Overclassification of Offensive Cyber Operations. Unclassified U.S. government discussion of America’s offensive cyber capabilities has been quite limited for many years. For a long time, the U.S. government did not want to advertise to the world that the nation even had an interest in carrying out offensive cyber operations, and U.S. policy regarding the classification of this interest reached absurd extremes.
Rationale for Classification. Exposing a particular operational offensive cyber program that takes advantage of specific vulnerabilities in adversary systems alerts adversaries to remediate those vulnerabilities.
Keeping Coherent Cyber Strategy. Secrecy and classification potentially reduce the coherence of cyber strategy. Because of the restrictions imposed by a “need to know” environment, individuals in the National Security Agency may be unaware of developments in doctrine occurring in the Office of the Secretary of Defense, and so forth. Without cross-pollination and engagement across agencies, the resulting strategy could easily be inconsistent and possibly deficient.
Adoption Across the Services. Military service members who do not specialize in cyber operations need a general familiarity with them so they can understand and assess what the operational use of offensive cyber capabilities means for the responsibilities of their current positions as well as future billets. Otherwise, service members of other military occupational specialties will be unable to reasonably consider such capabilities in planning an operation. Concerns about how front-line personnel should respond to a tactical cyber incident are accentuated because kinetic conflict is likely to be preceded by the use of cyber weapons.
Enabling Discourse. Policymakers (both military and civilian) need to know in general terms what cyber operations can and cannot do, what is needed to prepare for such operations, and how the outcomes of offensive cyber operations, both successful and unsuccessful, might implicate other interests and equities, such as inadvertent conflict escalation.
Taylor Grossman is Technology Analyst at Clark Street Associates, a consulting firm in Palo Alto that works with emerging technology companies. Previously, she was Cyber Research Associate at the Hoover Institution, Stanford University, where she conducted research in cyber policy and cybersecurity. She has also served on the staff of the Office of the Assistant Secretary of Defense for Public Affairs. Taylor has a B.A. in Political Science with Distinction and Honors in International Security Studies from Stanford University. Her senior thesis on homeland security warning systems won the Firestone Medal for excellence in undergraduate research.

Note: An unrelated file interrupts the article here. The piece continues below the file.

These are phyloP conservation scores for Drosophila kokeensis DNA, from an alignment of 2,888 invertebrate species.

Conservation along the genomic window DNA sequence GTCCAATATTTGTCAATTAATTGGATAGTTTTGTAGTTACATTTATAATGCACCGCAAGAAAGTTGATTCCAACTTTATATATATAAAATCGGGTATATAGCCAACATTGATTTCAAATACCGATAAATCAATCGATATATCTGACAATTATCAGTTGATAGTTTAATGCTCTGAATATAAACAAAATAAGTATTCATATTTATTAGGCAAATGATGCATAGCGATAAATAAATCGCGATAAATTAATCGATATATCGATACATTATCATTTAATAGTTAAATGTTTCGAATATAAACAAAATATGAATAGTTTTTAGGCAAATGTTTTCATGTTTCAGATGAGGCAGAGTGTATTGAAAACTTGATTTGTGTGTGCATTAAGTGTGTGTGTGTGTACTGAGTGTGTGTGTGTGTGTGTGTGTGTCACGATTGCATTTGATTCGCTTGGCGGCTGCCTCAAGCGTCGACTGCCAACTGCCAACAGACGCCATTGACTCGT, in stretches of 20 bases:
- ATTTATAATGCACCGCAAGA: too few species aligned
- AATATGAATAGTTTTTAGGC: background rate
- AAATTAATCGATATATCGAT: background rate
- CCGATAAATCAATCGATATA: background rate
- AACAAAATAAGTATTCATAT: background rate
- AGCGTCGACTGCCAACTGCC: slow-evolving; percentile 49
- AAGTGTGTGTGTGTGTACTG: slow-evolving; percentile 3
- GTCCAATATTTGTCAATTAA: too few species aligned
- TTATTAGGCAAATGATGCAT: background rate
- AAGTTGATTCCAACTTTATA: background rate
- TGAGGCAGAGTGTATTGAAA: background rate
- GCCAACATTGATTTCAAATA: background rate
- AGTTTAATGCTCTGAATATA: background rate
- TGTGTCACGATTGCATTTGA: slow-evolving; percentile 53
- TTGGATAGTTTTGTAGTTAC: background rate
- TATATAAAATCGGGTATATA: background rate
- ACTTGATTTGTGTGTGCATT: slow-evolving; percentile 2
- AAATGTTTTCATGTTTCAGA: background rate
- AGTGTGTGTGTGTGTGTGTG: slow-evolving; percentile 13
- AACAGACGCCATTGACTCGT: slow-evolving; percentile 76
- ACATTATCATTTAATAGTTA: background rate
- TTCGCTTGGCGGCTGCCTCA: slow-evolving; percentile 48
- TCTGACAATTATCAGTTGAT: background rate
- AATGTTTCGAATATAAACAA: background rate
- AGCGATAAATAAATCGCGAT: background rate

Dr. Herbert Lin is senior research scholar for cyber policy and security at the Center for International Security and Cooperation and Research Fellow at the Hoover Institution, both at Stanford University. He is one of twelve commissioners selected by the White House and Congressional leadership for the President’s Commission on Enhancing National Cybersecurity. He is also Chief Scientist, Emeritus for the Computer Science and Telecommunications Board, National Research Council (NRC) of the National Academies and Adjunct Senior Research Scholar and Senior Fellow in Cybersecurity (not in residence) at the Saltzman Institute for War and Peace Studies in the School for International and Public Affairs at Columbia University. Prior to his NRC service, he was a professional staff member and staff scientist for the House Armed Services Committee (1986-1990). He received his doctorate in physics from MIT.
Herbert Lin, Ph.D.
CH. 19 - The Practical Impact of Classification Regarding Offensive Cyber Operations
CHAPTER 19 - AUTHORS
Sample Chapter Table
The over classification of offensive cyber operations has stymied public debate and left policymakers bereft of a host of academic and public insight into pressing challenges. The benefits of this classification must be weighed against the potential cost and a more equitable balance found than currently exists. Given the diversity of stakeholders in cybersecurity and the onus on the private sector, a balanced debate with informaiton in the public sphere is critical to healthy and effective policymaking.